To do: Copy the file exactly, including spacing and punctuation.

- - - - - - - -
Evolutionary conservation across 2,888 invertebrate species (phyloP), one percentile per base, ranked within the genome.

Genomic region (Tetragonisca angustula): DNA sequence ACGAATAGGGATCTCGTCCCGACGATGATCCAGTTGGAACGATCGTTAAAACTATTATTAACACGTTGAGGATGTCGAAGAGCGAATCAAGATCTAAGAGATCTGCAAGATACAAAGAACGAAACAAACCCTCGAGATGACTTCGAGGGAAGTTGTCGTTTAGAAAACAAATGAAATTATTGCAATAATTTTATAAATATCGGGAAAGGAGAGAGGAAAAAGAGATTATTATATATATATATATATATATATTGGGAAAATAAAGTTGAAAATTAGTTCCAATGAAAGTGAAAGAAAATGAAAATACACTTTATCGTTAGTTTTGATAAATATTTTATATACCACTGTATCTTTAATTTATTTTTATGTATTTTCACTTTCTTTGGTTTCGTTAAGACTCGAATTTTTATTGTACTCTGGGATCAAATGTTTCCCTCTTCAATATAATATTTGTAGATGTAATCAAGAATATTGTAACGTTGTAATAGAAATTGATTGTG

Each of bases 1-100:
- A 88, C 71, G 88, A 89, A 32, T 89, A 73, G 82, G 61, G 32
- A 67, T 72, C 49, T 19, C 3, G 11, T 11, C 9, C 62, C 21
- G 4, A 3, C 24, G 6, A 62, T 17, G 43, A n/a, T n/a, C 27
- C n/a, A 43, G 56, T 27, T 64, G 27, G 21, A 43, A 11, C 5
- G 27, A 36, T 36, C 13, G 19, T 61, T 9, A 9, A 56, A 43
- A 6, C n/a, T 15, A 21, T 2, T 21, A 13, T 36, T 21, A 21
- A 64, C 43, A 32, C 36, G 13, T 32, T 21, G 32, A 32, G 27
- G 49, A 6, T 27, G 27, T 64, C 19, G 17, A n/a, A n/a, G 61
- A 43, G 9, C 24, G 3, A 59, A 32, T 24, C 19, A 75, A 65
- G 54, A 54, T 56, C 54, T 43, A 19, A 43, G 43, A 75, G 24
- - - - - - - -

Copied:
Evolutionary conservation across 2,888 invertebrate species (phyloP), one percentile per base, ranked within the genome.

Genomic region (Tetragonisca angustula): DNA sequence ACGAATAGGGATCTCGTCCCGACGATGATCCAGTTGGAACGATCGTTAAAACTATTATTAACACGTTGAGGATGTCGAAGAGCGAATCAAGATCTAAGAGATCTGCAAGATACAAAGAACGAAACAAACCCTCGAGATGACTTCGAGGGAAGTTGTCGTTTAGAAAACAAATGAAATTATTGCAATAATTTTATAAATATCGGGAAAGGAGAGAGGAAAAAGAGATTATTATATATATATATATATATATATTGGGAAAATAAAGTTGAAAATTAGTTCCAATGAAAGTGAAAGAAAATGAAAATACACTTTATCGTTAGTTTTGATAAATATTTTATATACCACTGTATCTTTAATTTATTTTTATGTATTTTCACTTTCTTTGGTTTCGTTAAGACTCGAATTTTTATTGTACTCTGGGATCAAATGTTTCCCTCTTCAATATAATATTTGTAGATGTAATCAAGAATATTGTAACGTTGTAATAGAAATTGATTGTG

Each of bases 1-100:
- A 88, C 71, G 88, A 89, A 32, T 89, A 73, G 82, G 61, G 32
- A 67, T 72, C 49, T 19, C 3, G 11, T 11, C 9, C 62, C 21
- G 4, A 3, C 24, G 6, A 62, T 17, G 43, A n/a, T n/a, C 27
- C n/a, A 43, G 56, T 27, T 64, G 27, G 21, A 43, A 11, C 5
- G 27, A 36, T 36, C 13, G 19, T 61, T 9, A 9, A 56, A 43
- A 6, C n/a, T 15, A 21, T 2, T 21, A 13, T 36, T 21, A 21
- A 64, C 43, A 32, C 36, G 13, T 32, T 21, G 32, A 32, G 27
- G 49, A 6, T 27, G 27, T 64, C 19, G 17, A n/a, A n/a, G 61
- A 43, G 9, C 24, G 3, A 59, A 32, T 24, C 19, A 75, A 65
- G 54, A 54, T 56, C 54, T 43, A 19, A 43, G 43, A 75, G 24